7. Tee

    I LOVE the term JELLO…… I totally relate as you know Meg. thank you for this

    • Megan

      Hugs, Tee!

  8. John

    Hey MeganC, were you ever able to expose your abusive former husband? Was he ever made accountable for his actions to you? I believe that God will indeed judge his evil ways, but my question is more about the community, family and friends around you both. Wonderful post, really like the Jello image!

    • Megan

      John — I’m not sure I know what you mean. I did try to expose the abuse to my family and others, but I was not believed nor really listened to. My family seemed more focused on the fact that I was seeking a divorce. I did have a precious few friends who rallied around me eventually, which saved my sanity! But, the first year after I left was lonely and filled with strife and post-separation abuse.

  9. BeginHealing

    Megan…. wonderful analogy. Absolutely wonderful. Thank you for those words they put substance and tangibility to an intangible substance.

    How is it that this behavior seems in many ways consistent among too many men but it is kept under wraps. Why did it have to reach critical mass for most of us to see it for what it is. There needs to be classes in churches for young girls. They need to be armed with knowledge to be able to spot the truth of how some men operate.

  10. speakingtruthinlove

    Megan, this is a very good article. We have talked to so many wives that have been married to this type of abuser.

  11. speakingtruthinlove

    Very good article, Megan.

  12. fiftyandfree

    I agree with the others. EXCELLENT analogy. I swung on that pendulum for years (am I the crazy one?) because he could present himself so well in any light that was favorable to himself (repentant, moral, forgiving, loving). It took me a long time to understand that he was jell-0, but I did notice early on that he had what I used to describe as an astonishing self control. He could change his behavior on a dime and for long periods of time IF, and only IF it was in his best interest to do so. I wonder if these sociopaths have an uncommonly strong self will. For instance, he’s a weekend alcoholic. He can control that addiction during the week to save face and to keep his job. He hates people (asocial, possibly schizoid) but he forces himself to be social when necessary. He had even abandoned some of his abusive control tactics when I told him that I was on to him and that I’d walk out if he ever did it again. The man has amazing self control. Too bad he has no heart and no conscious.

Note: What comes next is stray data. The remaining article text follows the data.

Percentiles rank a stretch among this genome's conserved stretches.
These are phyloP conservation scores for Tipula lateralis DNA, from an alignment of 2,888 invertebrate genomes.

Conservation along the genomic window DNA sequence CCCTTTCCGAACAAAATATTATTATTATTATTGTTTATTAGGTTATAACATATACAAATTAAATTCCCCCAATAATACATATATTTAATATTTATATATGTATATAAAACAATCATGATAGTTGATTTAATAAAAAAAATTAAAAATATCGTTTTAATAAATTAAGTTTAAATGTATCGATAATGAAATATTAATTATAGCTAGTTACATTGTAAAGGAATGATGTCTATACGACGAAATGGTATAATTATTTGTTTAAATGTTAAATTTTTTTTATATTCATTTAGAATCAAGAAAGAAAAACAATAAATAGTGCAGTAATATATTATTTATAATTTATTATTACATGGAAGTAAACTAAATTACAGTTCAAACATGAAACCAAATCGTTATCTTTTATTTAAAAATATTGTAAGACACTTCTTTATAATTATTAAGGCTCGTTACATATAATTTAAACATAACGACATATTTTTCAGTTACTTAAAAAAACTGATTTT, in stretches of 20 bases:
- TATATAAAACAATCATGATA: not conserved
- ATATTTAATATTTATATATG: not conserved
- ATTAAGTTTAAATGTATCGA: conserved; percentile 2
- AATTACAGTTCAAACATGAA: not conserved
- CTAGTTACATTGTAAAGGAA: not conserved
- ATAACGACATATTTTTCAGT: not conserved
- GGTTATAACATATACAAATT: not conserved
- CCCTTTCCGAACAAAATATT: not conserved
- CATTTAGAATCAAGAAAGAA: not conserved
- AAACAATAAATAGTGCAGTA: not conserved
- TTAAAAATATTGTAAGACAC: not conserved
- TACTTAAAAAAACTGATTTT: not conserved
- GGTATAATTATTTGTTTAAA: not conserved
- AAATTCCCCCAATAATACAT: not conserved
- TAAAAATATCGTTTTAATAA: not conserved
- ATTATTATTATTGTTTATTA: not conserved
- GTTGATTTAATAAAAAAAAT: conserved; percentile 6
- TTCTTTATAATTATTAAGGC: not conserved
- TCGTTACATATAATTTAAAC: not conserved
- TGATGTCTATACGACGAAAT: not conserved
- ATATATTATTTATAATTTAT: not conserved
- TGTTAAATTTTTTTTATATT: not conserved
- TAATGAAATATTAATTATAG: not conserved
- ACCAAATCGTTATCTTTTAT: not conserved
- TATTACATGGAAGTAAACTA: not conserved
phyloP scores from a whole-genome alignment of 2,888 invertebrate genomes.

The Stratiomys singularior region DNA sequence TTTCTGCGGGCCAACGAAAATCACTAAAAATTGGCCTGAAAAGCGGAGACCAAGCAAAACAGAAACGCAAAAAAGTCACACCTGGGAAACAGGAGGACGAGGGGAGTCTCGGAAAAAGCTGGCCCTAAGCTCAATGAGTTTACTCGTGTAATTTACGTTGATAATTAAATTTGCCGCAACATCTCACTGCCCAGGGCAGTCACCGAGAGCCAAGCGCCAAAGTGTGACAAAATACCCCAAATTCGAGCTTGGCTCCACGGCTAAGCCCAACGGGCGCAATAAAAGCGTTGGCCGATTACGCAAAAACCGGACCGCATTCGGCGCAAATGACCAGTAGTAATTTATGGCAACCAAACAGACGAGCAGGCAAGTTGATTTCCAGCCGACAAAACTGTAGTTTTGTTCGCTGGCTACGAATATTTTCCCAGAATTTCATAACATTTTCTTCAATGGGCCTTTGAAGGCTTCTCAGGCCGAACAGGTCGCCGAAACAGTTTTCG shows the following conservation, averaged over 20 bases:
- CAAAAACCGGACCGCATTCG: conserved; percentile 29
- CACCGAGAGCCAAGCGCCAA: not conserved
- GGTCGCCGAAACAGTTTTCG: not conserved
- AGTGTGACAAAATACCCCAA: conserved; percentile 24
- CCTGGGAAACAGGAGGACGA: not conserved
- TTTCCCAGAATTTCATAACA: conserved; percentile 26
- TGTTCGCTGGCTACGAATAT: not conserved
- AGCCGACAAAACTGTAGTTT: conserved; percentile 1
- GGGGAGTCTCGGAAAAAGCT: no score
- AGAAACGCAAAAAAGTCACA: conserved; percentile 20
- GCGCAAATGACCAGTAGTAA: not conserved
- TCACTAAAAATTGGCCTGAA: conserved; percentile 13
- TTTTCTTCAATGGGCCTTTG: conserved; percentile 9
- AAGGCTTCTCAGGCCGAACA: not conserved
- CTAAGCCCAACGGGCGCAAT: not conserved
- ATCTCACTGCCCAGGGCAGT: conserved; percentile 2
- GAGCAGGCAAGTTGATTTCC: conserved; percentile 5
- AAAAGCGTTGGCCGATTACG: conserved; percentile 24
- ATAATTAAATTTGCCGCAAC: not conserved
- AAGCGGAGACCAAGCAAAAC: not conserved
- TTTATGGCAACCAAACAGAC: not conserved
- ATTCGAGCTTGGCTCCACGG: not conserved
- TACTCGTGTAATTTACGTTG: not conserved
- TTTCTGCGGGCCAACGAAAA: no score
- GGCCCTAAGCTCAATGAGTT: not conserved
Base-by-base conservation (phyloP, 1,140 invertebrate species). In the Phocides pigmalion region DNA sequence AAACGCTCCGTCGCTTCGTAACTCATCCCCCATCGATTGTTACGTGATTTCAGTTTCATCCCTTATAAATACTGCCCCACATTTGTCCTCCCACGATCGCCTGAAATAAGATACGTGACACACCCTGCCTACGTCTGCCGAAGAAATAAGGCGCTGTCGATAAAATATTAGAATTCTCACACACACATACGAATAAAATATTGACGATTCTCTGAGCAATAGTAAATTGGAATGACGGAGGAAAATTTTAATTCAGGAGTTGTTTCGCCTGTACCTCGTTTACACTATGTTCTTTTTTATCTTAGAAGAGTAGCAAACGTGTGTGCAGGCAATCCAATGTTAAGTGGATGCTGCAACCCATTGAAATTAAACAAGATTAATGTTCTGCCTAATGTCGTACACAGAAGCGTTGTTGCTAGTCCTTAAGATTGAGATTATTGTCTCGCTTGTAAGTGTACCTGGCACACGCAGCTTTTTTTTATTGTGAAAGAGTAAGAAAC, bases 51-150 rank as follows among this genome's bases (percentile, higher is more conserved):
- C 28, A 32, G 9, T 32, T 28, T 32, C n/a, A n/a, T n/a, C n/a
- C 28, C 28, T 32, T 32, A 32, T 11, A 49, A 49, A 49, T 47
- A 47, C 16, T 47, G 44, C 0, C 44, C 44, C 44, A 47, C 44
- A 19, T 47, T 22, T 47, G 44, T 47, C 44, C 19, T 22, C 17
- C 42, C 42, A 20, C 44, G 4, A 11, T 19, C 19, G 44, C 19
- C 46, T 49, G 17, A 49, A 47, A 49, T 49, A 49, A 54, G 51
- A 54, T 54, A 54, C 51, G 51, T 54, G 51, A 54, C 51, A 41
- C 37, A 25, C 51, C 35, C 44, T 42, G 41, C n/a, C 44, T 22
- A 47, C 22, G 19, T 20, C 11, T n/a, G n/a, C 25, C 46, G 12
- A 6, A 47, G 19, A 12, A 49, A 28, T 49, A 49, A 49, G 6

All I know is I am so very grateful to be off that pendulum for good!!!

  13. Heather2

    Megan, I know I must sound like a broken record, but once again, I could have said the same things. In fact, in often did! Jello….. Wish I had thought of that! 🙂

    Hugs Megan.

    • Megan

      Yes, Heather. As Marcie said above, they are all so much alike, it is uncanny!!

  14. Carmen S.

    If a woman walks into a church with four children, no job, borrowing a place of shelter, after having left another country…the first instinct of a godly pastor should have been to ask how the church could help you. The reaction of any human being should be to ask how to help you. This pastor’s first reaction was to get the man’s side of the story.